Robert Tanitch’s Round-up of Books No 3 (2018)
Ballet: The Definitive Illustrated Story (Dorling Kindersley £25). A magnificent selection of images from 1550 to the present day, from Louis IV (The Sun King) to Carlos Acosta and covering story line and different productions and major performers, composers, choreographers, designers. Every page, 360 of them, with its beautiful images and informative texts, is a delight. Where do I start? Carlotta Grisi and Jean Coralli in Giselle, Tchaikovsky and Swan Lake and The Sleeping Beauty, Anna Pavlova’ The Dying Swan, Diaghilev, Nijinsky in Le Spectre de la Rose, The Rite of Spring, Leon Bakst, Isadora Duncan, Martha Graham, Margot Fonteyn and Rudolf Nureyev in Romeo and Juliet, Maurice Bejart, Spartacus, Matthew Bourne’s Swan Lake, Kenneth MacMillan, Mikhail Baryshnikov. I have hardly begun. There is so much more. This is a lovely book for anybody who loves ballet.
The Circus: A Visual History by Pascal Jacob (Bloomsbury £30). The nearest I came to the roll-up, roll-up, sawdust and tinsel thing was when I was very young and saw a Moscow circus in a stadium. I have seen Slava’s Snowshow and visiting Chinese and Japanese companies on poles and bicycles in theatres. But any knowledge I have of circus is limited to such films as Les Enfants du Paradis, Freaks, La Strada, The Greatest Show on Erath and Lola Montez. So this beautiful book, with its fantastic illustrations of clowns, acrobats, trapeze artists, elephant, lions, even camels, and the buildings and the brightly coloured posters, is an authoritative mine of information and real visual treat. How I wish that I had seen equestrians Philip Stanley and Mon Ducrow, the Joan of Arc/Nero spectaculars, Barnum and Bailey, Grimaldi and Grock.
Dramatic Exchanges: The lives and Letters of the National Theatre selected and edited by Daniel Rosenthal (Profile Books £25). Here’s a good enjoyable and invaluable read for all theatre lovers: Eileen Atkins auditions for Ophelia; a contretemps between George Devine and Kenneth Tynan on how Becket should be performed; Ian McKellen turns down a three-year contract; Derek Jacobi is frustrated at the lack of star roles; Maggie Smith is heartbroken that Laurence Olivier does not cast her as Millamant in Congreve’s Way of the World; Paul Scofield turns down Shylock; a bruising relationship between between John Osborne and Peter Hall; Michael Blakemore resigns; John Dexter want some of the royalities of Peter Shaffer’s Amadeus; the furore over Howard Brenton’s Romans in Britain; and much, much more.
Les Miserables: The Story So Far of the World’s Longest Running Musical by Martyn Palmer (Carlton Books £20). Alain Boublil, Claude-Michel Schonberg and Herbert Kretmer’s musical version of Victor Hugo’s novel opened at the Barbican in 1985, transferred to the West End and has been running there ever since and all over the world. The arrival of the film version (with Hugh Jackman as ex-prisoner Jean Valjean and Russell Crowe as police inspector Jarvet) actually increased the box-office receipts at the theatre. This volume is a splendid souvenir for all those who have enjoyed the musical. Producer Cameron Mackintosh thinks the London run of Les Miserables will outlive him.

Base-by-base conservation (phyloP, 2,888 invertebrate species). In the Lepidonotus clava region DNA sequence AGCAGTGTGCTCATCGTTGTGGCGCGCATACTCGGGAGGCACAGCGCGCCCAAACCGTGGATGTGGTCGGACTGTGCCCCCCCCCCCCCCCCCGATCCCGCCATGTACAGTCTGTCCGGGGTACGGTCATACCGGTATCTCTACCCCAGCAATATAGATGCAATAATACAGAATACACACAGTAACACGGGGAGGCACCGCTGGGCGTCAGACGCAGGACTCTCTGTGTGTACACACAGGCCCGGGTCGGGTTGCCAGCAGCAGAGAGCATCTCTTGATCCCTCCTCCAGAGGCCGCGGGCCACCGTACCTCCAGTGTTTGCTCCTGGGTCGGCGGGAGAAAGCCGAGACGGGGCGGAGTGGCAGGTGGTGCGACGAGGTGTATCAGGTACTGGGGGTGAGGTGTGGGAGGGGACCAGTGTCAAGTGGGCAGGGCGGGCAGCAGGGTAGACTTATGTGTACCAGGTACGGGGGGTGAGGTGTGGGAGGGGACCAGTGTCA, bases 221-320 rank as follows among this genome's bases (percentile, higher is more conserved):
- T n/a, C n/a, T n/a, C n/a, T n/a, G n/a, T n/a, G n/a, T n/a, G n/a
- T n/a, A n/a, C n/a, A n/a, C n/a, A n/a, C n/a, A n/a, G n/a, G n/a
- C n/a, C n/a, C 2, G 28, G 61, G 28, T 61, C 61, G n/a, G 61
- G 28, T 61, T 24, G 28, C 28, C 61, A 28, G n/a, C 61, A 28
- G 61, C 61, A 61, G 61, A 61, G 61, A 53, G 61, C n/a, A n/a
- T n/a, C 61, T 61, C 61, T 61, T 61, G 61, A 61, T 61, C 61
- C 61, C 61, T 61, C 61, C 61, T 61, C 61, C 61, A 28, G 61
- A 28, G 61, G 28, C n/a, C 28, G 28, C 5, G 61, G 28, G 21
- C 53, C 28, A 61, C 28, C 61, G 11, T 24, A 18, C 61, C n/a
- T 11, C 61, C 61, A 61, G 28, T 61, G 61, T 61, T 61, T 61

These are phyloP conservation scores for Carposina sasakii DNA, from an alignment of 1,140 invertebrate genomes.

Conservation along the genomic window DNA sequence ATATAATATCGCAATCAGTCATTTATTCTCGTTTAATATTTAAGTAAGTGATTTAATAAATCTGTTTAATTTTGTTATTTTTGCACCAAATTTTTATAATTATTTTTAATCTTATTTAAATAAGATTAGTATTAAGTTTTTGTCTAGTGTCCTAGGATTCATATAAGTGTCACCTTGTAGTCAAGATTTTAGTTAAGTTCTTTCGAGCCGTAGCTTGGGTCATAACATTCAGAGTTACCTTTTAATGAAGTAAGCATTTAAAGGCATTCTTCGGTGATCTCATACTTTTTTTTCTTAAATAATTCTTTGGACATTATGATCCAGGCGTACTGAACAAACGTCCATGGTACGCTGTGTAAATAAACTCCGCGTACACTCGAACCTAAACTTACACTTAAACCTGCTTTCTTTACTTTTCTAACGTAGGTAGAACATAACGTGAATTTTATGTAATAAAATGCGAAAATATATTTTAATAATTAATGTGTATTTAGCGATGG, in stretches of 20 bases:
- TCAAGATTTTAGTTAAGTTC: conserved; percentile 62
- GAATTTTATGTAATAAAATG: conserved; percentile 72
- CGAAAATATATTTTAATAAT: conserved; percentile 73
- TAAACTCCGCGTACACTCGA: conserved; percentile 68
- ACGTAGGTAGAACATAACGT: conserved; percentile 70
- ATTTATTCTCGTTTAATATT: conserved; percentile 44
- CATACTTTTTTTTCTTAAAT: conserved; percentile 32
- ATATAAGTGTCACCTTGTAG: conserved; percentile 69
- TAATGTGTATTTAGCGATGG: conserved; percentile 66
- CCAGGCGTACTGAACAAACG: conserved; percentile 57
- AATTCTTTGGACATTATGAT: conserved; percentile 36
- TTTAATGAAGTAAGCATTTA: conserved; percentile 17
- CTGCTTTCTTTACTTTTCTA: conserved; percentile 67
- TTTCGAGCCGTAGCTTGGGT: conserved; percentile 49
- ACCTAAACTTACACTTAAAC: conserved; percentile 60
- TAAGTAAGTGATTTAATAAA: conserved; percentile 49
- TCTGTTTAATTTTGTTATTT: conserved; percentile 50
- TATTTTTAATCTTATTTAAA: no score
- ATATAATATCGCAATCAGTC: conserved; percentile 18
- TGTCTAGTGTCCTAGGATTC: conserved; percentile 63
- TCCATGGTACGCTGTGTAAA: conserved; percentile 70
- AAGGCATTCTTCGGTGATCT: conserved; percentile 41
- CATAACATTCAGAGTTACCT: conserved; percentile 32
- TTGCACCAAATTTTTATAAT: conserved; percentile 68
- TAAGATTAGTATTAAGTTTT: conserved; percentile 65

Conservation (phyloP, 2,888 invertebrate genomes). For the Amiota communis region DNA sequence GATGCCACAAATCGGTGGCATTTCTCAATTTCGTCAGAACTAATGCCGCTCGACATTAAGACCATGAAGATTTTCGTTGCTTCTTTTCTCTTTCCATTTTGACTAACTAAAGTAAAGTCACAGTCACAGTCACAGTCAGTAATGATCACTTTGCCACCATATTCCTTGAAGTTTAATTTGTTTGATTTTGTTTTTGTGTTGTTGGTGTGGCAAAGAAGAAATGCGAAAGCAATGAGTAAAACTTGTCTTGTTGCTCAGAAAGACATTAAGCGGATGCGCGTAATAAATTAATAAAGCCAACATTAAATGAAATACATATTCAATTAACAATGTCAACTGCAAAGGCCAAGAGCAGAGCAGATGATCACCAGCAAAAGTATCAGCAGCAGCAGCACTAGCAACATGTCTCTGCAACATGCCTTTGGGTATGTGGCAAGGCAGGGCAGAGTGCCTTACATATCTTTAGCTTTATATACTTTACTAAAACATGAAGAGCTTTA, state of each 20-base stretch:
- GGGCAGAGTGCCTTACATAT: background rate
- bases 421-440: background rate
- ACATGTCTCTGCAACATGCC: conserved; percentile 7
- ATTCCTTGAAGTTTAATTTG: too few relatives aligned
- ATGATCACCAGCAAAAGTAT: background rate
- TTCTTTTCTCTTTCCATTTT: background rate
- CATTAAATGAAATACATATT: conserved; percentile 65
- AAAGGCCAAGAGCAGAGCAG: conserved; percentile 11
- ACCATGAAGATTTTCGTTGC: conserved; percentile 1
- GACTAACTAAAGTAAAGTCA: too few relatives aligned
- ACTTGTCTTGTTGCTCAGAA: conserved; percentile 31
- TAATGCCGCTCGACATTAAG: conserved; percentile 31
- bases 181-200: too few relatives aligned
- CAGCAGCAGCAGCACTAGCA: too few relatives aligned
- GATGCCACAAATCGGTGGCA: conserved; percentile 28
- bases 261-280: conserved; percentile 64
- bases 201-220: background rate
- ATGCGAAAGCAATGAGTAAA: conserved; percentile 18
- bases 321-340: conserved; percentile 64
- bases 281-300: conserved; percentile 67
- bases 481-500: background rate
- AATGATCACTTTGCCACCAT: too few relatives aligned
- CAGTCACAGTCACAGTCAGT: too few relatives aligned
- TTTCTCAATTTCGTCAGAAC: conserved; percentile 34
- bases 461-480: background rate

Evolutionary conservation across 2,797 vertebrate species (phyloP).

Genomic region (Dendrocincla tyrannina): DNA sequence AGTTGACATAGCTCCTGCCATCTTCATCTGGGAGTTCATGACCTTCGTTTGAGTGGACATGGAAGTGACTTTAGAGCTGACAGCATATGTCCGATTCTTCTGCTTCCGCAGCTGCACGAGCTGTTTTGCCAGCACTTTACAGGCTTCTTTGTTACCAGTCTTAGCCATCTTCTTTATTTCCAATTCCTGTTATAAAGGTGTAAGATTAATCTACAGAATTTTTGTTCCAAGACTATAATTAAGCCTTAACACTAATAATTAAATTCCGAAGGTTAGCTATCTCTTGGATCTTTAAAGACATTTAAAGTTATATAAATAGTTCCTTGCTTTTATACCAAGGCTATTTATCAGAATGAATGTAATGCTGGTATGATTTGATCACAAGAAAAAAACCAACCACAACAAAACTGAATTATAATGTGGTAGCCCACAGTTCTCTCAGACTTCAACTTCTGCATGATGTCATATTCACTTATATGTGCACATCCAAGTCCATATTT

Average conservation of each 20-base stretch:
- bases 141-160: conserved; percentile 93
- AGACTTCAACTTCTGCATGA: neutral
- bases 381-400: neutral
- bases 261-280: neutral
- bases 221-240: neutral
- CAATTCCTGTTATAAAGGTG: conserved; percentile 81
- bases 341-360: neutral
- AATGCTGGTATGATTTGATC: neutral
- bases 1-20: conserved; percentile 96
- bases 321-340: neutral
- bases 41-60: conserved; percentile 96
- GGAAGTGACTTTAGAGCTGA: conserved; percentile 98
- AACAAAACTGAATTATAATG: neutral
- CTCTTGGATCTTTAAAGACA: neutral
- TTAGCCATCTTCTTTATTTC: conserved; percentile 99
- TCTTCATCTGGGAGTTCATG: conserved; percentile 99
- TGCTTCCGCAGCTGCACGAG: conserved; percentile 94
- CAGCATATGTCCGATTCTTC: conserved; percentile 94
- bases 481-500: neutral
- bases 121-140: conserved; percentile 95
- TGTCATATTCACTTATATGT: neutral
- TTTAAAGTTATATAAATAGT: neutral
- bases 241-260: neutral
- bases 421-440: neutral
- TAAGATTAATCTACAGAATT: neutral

The Definitive Guide to Horror Movies by James Marriott and Kim Newman (Carlton Books £20). 333 films to scare you to death are more than enough for a lifetime of fun/revulsion. Horror has never been my favourite film genre. However, looking through this guide I am reminded just how wide the genre is and just how many films I have enjoyed. The Innocents, The Birds, Dead at Night, Don’t Look Now, The Wicker Man, The Shining, Misery, Picnic at Hanging Rock, Psycho, Les Diaboliques, Jaws, etc, etc.
The Complete Michael Jackson by Chris Roberts The Man, The Music, The Movies, The Magic by Chris Roberts (Carlton Books £25). Michael Jackson (1958-2009), the charismatic, energetic King of Pop, who made his debut at 6, and went on to become one of the world’s most popular, influential and groundbreaking entertainer for four decades. (“I’m a perfectionist. I strive. I work till I drop.”) Trigger, the best-selling album ever made, sold 50 million copies worldwide. He died in 2009 but his legend lives on. He is as popular now as he always was. Trigger, the stage show, continues to play to full houses in the West End.
Ricochet: David Bowie 1983: An Intimate Portrait by Denis O’Regan (Particular Books £30). One of the world’s best-selling music artists reached the peak of popularity and commercial success in 1983, which was a remarkably happy year. There are over 300 personal never before seen photographs from his official photographer. They record Bowie’s life on the road during Serious Moonlight which was his largest tour ever and featured 99 concerts in over 60 cities. Collectors and his fans will be delighted by these full page portraits.
Morecambe & Wise: 50 Years of Sunshine by Sam Morecambe (Carlton Books £20) is a scrapbook for fans with lots of photographs and scripts and facts. Eric and Ernie, who had been a double act since 1949, went on to highjack every Christmas. Famous people wanted to be on their show. They were unique in that the straight man (Ernie) was the klutz whilst the comic (Eric) was the brighter of the two. Eric directed the comedy meticulously. If I had to choose one sketch, it would have to be the hilarious and brilliantly choreographed Breakfast sketch. What else could it be?